If me, I'd remove the radiator and flush it with a steam cleaner. I'd also check to see how fast water can flow through it. The problem is that water can likely still flow through the upper part of the core but may not be flowing at all in the lower part. As a very general rule of thumb, a clogged radiator gives trouble while running down the road at speed but often doesn't when the car is just sitting and idling. And sometime you just can't tell until you try another radiator. I'm not saying go buy one. I'm just saying it's something to look at.
__________________
Reply With Quote
  #9 (permalink)  
Old 21 Mar 2018, 02:05 pm
rsrocket1's Avatar
Fanatic Cruiser
 
Join Date: Mar 2016
Location: Sacramento, CA
Posts: 761
Default Re: Air generated in cooling system eventually causing overflow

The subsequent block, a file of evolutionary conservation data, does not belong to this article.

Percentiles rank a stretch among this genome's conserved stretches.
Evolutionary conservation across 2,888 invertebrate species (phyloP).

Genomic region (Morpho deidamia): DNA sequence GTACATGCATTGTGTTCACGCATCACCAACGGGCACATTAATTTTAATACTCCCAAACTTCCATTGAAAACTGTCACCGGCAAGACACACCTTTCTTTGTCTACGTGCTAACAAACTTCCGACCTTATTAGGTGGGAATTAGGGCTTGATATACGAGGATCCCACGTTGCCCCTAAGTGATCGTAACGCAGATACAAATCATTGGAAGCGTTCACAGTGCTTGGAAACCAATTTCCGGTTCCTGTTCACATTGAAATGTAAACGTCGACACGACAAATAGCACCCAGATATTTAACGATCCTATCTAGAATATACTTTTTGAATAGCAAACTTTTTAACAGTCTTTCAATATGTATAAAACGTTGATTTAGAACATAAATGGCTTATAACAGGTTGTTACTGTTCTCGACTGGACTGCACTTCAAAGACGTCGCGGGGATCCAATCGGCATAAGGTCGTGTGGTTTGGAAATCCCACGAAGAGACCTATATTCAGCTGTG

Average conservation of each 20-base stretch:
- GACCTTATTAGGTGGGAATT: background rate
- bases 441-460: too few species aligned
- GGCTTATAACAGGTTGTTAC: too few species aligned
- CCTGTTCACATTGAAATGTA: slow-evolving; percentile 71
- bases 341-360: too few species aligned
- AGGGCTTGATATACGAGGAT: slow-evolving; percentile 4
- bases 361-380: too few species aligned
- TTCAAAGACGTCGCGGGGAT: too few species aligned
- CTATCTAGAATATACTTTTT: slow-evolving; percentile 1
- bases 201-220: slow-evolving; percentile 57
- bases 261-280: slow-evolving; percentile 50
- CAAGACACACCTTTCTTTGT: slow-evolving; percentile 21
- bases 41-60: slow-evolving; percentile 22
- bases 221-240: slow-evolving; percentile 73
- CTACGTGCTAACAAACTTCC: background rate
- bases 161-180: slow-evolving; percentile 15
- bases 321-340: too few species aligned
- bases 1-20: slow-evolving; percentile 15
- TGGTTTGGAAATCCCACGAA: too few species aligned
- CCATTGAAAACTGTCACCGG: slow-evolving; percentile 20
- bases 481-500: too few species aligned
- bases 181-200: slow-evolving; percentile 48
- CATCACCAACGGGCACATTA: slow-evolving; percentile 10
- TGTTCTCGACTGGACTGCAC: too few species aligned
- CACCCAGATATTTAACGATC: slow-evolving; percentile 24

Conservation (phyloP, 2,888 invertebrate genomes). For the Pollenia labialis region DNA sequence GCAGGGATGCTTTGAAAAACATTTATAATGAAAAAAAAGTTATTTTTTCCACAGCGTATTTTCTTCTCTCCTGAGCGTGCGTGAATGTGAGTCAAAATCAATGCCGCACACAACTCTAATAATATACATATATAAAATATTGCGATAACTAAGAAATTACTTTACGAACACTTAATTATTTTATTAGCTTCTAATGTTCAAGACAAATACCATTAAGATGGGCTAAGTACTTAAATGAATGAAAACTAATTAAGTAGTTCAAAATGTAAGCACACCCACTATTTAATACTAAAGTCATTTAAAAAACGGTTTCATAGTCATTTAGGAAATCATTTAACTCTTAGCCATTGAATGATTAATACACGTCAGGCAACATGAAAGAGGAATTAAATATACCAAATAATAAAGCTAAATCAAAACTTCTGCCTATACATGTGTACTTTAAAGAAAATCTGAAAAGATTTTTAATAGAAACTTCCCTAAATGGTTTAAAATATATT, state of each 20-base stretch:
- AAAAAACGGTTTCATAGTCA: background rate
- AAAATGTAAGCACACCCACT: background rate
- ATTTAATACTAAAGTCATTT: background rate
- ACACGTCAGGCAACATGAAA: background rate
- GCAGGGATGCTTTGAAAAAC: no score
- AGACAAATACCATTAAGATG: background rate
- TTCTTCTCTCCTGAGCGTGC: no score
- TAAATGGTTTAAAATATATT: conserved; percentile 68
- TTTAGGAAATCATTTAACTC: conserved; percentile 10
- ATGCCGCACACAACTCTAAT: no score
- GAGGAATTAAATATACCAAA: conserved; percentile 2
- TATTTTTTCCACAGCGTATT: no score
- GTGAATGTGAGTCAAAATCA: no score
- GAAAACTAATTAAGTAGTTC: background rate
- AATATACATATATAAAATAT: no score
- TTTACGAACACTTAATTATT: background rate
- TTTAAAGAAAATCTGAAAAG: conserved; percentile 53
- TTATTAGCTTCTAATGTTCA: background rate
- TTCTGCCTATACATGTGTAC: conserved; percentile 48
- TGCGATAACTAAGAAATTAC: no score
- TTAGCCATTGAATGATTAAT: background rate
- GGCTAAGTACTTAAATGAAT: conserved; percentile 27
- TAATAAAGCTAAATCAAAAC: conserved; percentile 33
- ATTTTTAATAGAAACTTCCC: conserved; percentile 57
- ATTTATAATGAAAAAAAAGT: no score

Thanks Handy. The radiator is new (one year old) and I don't think it is obstructed. If the weather holds up this weekend, I'll try a flow test. It's easy enough to remove the top and bottom hoses and get a big bucket.

A few months ago I questioned you about drilling holes in a thermostat that already had a jiggle pin. It didn't seem to be needed but while thinking about it over the past few weeks, I might get another T-Stat and try it to see if it makes a difference. As a quick test, I removed the jiggle pin on a 195 thermostat, but that hole was much too big and the engine took forever to warm up and I actually got a MIL code saying engine too cold for too long (P0128). This was on a 45 degree morning and it didn't solve the coolant loss problem. I might get another 180F thermostat and drill a much smaller hole than the jiggle pin hole like 1/16" or smaller.

That's just a patch and isn't fixing the cause though.